Leadership Council for Human Rights

~ Feet in the mud, head in the sky ~

Monday, June 18, 2007

Egypt criticized for response to human trafficking

The State Department’s 2007 report on human trafficking has condemned the Egyptian government for its failure to reduce the number of people being transported through the country, All Headline News reported today.

The report estimates that, according to the article, “approximately one million homeless boys and girls are being exploited in prostitution,” and states that, as the article notes, “Egypt is a transit country for many women coming from Uzbekistan, Moldova, Ukraine, Russia, and other Eastern European nations and on to Israel.” These victims – many of whom are girls under the age 18 – are frequently sold by their families for commercial sexual exploitation, such as “temporary marriages” to wealthy men from the Gulf region.

The report states that “Egypt should make a serious effort to increase law enforcement activity against the trafficking of minors, institute formal victim identification procedures to ensure that trafficking victims are not punished or otherwise treated as criminals, and provide protection services for victims.” However, the report also acknowledged that when Egypt does discover victims, it returns them to their respective embassy for assistance. The report also says that, “The Government of Egypt does not fully comply with the minimum standards for the elimination of trafficking; however, it is making significant efforts to do so.”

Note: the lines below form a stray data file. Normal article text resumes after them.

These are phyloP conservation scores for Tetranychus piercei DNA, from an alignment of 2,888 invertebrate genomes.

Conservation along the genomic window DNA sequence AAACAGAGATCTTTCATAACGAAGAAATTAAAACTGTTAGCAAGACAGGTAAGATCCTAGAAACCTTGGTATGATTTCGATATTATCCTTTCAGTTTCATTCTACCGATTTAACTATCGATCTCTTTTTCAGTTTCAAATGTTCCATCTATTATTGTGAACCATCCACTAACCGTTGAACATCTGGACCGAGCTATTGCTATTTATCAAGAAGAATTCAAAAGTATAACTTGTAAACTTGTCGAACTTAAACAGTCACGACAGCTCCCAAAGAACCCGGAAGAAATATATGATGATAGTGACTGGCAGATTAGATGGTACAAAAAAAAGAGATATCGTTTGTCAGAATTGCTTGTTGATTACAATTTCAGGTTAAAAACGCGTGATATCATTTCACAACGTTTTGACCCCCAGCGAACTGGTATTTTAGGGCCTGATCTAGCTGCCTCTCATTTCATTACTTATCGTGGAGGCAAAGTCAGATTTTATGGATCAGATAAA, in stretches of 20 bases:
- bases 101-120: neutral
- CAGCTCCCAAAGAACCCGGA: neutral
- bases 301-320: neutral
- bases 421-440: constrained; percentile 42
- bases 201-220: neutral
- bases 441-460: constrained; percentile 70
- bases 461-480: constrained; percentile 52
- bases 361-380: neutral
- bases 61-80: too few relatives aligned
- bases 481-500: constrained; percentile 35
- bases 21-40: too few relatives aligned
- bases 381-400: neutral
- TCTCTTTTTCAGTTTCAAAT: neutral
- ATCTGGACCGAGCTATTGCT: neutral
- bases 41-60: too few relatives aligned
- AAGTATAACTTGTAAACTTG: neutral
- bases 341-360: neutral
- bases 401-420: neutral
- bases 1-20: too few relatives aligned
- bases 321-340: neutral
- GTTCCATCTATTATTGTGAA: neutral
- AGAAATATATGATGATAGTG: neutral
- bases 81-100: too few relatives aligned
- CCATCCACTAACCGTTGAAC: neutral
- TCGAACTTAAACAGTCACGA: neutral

For the full article, click here.



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